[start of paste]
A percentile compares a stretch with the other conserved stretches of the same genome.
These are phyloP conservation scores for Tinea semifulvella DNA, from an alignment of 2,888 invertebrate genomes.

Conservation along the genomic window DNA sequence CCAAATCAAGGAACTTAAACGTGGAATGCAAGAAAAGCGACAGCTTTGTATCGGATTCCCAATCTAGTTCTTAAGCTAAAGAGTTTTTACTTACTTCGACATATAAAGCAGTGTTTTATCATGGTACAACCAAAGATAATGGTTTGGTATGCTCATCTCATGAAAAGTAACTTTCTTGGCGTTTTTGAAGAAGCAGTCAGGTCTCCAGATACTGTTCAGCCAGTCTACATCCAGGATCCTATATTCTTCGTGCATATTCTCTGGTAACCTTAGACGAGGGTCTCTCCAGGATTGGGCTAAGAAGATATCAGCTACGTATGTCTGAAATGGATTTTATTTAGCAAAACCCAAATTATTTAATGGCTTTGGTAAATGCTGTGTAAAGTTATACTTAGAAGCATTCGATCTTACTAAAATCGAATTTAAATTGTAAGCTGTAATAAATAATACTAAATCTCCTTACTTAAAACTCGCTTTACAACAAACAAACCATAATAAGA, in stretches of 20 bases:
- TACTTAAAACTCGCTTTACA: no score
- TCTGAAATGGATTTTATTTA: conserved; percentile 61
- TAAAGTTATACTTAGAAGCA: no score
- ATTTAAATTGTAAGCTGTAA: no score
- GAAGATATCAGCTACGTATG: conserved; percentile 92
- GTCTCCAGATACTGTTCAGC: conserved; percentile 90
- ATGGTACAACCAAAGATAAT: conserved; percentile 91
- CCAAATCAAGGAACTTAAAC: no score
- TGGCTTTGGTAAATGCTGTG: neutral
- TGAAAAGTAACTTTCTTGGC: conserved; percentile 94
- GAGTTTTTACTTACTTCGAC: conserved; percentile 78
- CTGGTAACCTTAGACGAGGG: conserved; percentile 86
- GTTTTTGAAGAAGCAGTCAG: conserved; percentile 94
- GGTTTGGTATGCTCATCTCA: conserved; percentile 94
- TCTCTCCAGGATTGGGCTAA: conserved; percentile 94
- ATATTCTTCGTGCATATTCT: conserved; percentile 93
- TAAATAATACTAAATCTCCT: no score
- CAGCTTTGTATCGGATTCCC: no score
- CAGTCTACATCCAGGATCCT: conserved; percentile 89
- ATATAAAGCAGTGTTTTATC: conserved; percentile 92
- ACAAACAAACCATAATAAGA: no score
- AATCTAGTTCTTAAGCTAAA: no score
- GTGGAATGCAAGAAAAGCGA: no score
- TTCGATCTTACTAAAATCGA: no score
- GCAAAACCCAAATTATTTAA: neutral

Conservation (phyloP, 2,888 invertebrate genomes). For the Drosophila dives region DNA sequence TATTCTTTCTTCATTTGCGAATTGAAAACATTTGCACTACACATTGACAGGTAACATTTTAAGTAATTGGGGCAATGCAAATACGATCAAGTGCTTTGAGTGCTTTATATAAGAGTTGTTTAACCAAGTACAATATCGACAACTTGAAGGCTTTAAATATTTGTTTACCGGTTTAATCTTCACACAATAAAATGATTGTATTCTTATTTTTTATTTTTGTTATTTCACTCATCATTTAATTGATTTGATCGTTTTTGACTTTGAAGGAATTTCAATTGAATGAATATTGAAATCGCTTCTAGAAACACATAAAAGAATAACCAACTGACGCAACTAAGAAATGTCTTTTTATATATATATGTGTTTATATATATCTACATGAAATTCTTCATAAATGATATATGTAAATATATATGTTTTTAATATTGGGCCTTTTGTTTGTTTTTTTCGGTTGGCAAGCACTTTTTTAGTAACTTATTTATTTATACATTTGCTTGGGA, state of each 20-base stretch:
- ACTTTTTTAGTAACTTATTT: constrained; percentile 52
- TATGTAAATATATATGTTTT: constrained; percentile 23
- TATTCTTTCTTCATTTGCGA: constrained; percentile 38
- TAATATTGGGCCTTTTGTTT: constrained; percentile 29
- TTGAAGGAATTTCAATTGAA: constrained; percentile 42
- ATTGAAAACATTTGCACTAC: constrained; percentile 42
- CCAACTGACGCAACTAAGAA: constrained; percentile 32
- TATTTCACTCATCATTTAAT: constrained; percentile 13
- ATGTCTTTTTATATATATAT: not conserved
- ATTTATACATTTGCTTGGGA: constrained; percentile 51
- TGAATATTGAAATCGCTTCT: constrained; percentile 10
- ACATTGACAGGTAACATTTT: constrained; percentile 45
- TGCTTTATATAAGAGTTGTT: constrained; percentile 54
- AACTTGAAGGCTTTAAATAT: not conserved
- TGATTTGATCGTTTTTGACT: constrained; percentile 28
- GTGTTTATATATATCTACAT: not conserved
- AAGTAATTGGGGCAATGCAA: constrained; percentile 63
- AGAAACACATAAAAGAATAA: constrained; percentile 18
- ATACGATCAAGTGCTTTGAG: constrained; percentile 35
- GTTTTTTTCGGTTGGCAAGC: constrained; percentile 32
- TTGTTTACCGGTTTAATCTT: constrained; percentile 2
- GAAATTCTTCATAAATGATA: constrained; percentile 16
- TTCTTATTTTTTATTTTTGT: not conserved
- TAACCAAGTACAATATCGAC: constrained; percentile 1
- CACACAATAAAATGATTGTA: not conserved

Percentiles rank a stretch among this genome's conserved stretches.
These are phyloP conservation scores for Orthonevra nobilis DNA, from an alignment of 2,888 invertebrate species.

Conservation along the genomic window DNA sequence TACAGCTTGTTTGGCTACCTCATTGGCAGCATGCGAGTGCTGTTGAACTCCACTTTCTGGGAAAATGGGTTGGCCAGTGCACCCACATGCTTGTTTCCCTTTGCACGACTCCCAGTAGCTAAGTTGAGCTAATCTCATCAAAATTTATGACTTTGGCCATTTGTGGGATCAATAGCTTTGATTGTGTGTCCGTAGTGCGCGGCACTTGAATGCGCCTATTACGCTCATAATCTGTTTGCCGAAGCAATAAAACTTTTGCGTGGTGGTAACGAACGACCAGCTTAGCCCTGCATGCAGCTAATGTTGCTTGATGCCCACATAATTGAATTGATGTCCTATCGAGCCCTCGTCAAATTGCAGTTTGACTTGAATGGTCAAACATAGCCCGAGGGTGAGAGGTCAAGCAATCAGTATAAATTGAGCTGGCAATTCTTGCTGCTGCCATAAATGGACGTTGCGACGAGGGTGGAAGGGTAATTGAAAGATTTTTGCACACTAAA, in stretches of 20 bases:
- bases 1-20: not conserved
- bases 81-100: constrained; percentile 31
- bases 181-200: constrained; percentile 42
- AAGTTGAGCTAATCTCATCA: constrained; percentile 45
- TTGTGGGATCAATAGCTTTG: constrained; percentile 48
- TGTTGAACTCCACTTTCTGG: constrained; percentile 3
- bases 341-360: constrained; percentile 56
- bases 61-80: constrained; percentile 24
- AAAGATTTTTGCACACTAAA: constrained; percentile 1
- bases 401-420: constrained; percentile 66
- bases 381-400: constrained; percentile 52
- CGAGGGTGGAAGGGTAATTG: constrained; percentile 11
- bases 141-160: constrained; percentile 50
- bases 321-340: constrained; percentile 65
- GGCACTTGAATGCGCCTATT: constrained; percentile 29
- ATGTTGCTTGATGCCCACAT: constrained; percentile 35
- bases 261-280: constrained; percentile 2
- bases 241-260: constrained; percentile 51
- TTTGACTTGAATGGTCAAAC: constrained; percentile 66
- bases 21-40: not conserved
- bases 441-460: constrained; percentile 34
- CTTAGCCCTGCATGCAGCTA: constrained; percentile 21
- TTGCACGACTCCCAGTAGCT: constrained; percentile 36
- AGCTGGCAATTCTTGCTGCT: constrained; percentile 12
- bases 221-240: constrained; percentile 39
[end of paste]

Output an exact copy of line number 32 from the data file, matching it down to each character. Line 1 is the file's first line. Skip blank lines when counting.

- TATTCTTTCTTCATTTGCGA: constrained; percentile 38